Junk food advertising restrictions on Transport for London (TfL) networks have prevented nearly 100,000 cases of obesity, research suggests.
The advertising policy, in effect since 2019, could save the NHS more than £200 million, researchers say.
They estimate that the policy has directly resulted in 94,867 fewer cases of obesity than expected (a decrease of 4.8%), 2,857 fewer cases of diabetes and 1,915 fewer cases of cardiovascular disease.
The rule restricts the advertising of foods high in calories from sugar and fat or high in salt.
The analysis by the University of Sheffield and the London School of Hygiene & Tropical Medicine (LSHTM) estimated that the policy would save the NHS £218 million over the lifetime of the current population.
Scientists assessed the effect of the policy by looking at what consumers buy in their weekly food stores through surveys, and comparing trends in London with a control group of households outside London where there were no restrictions on advertising.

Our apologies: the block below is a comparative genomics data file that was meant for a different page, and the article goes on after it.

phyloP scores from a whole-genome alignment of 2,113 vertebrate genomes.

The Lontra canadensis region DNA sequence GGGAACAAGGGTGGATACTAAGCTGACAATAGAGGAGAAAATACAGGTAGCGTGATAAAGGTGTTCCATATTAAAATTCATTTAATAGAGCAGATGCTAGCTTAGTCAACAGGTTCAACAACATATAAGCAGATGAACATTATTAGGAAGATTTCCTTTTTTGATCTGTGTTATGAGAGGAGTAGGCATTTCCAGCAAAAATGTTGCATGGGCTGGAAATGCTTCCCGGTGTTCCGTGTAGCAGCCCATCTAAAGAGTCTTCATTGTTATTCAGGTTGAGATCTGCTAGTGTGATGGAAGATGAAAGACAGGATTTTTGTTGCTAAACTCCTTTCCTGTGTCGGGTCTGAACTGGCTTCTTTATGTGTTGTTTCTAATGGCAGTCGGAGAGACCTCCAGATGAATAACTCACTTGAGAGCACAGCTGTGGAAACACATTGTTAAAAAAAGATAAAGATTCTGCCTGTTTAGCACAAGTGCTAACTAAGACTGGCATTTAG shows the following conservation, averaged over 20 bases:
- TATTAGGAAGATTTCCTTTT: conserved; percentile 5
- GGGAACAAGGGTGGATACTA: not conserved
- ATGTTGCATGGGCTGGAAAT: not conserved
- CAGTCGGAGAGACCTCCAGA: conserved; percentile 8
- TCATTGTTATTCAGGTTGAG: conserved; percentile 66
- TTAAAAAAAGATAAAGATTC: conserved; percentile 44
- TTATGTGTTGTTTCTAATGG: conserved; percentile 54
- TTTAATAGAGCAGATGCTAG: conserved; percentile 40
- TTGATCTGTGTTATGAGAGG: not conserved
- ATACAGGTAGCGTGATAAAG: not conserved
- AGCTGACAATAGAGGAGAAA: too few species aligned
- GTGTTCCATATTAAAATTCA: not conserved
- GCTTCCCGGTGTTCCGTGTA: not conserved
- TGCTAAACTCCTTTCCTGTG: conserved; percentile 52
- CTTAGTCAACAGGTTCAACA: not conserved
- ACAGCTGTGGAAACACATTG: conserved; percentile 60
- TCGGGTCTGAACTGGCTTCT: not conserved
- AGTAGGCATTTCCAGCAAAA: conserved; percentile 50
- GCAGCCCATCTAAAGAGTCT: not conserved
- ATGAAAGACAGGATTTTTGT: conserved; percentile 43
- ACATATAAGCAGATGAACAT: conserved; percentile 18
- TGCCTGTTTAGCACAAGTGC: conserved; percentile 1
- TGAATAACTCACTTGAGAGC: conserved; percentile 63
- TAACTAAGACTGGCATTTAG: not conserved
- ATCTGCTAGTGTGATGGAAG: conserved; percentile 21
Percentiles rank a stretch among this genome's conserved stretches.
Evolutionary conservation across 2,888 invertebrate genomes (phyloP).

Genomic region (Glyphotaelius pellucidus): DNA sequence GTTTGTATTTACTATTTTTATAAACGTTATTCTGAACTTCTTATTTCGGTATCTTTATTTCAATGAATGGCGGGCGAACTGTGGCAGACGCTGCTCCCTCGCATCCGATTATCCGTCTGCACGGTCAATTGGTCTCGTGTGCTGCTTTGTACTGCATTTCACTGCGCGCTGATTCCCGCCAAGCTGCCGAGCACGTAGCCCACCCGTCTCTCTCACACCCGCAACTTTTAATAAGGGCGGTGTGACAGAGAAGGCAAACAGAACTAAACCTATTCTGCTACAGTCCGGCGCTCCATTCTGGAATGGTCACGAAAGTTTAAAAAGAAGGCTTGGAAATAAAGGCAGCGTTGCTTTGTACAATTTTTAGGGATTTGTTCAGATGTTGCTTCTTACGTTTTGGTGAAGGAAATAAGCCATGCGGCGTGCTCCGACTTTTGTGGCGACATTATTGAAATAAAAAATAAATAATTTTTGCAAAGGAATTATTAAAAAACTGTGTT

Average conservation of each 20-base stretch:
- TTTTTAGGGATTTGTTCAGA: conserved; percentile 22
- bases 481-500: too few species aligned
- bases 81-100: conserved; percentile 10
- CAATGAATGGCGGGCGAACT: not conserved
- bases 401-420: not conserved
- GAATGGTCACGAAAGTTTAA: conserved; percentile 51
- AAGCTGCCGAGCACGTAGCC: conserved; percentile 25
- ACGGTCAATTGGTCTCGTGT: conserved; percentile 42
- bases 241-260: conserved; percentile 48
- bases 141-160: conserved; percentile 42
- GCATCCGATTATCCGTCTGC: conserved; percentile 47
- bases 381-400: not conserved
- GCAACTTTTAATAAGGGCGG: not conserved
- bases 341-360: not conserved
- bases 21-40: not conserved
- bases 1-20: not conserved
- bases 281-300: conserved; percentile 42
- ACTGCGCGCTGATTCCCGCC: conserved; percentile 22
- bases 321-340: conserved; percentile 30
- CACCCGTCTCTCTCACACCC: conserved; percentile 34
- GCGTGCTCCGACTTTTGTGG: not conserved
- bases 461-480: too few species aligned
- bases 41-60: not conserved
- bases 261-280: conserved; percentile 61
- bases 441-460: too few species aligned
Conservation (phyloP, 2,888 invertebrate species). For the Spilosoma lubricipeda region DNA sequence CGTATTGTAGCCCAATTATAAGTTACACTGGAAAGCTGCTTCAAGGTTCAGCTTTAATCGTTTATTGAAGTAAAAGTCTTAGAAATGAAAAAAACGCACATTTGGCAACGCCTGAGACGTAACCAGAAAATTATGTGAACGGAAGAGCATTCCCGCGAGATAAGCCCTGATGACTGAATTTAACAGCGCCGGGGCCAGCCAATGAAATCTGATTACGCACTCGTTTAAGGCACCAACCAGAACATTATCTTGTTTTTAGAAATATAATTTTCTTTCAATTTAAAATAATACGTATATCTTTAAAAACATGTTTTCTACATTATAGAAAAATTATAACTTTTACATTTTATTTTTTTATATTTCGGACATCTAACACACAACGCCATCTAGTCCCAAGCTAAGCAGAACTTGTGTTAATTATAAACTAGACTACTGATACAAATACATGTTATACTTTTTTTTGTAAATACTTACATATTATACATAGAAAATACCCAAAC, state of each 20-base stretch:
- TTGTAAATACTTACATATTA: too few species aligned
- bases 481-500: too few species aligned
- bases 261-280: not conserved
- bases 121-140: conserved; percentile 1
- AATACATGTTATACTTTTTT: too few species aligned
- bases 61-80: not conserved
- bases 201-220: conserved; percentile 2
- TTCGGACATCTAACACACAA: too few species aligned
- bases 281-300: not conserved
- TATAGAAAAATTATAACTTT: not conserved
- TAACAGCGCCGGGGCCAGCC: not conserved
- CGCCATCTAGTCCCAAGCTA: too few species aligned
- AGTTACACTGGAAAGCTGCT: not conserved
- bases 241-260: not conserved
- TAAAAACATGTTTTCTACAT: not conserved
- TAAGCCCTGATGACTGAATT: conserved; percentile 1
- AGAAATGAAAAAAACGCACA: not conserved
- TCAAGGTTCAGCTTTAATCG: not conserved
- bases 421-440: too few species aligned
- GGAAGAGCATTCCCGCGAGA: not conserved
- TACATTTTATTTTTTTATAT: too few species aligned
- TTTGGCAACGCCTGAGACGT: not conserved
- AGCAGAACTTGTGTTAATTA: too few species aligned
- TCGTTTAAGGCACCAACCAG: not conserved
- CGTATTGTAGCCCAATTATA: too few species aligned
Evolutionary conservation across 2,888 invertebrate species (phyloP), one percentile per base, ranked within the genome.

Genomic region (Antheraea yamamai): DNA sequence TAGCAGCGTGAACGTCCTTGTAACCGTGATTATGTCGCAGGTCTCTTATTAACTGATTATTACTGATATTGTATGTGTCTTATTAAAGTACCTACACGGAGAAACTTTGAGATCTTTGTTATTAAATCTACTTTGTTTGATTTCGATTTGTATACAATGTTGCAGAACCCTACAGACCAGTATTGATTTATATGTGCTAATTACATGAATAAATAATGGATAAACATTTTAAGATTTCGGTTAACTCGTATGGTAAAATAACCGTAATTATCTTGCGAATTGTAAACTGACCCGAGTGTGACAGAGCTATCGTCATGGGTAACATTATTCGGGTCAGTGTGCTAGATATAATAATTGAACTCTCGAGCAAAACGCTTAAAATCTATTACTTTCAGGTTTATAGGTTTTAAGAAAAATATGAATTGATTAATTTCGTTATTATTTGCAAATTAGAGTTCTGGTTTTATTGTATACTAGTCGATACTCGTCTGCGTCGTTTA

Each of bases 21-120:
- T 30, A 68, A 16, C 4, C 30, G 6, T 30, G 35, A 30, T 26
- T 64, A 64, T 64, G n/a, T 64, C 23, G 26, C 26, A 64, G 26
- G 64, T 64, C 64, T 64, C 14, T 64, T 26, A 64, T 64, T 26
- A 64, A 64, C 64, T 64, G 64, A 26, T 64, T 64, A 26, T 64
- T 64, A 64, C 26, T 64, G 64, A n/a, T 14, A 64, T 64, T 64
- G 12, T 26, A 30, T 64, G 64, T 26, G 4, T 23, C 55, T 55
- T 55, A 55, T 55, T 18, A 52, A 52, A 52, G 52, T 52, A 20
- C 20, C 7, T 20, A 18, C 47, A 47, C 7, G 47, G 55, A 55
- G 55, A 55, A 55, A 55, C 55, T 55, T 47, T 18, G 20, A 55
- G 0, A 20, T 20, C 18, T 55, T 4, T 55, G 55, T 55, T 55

They said their findings show that the policies have had the greatest impact on people from disadvantaged areas in terms of preventing health problems.
Despite middle-income earners saving more calories, researchers argue that the policies have had a greater impact on the most deprived areas because “people from those areas tend to be less healthy.”
The study is published in the International Journal of Behavioral Nutrition and Physical Activity.
dr. Chloe Thomas, lead author of the study from the University of Sheffield’s School of Health and Related Research, said: “We all know how persuasive and powerful advertising can be in influencing what we buy, especially the food we eat.
“Our research has shown what an important tool advertising restrictions can be in helping people live healthier lives without costing them more money.
“We hope that demonstrating the significant benefits of the policy in preventing obesity and the diseases exacerbated by obesity will lead to it being rolled out nationally.”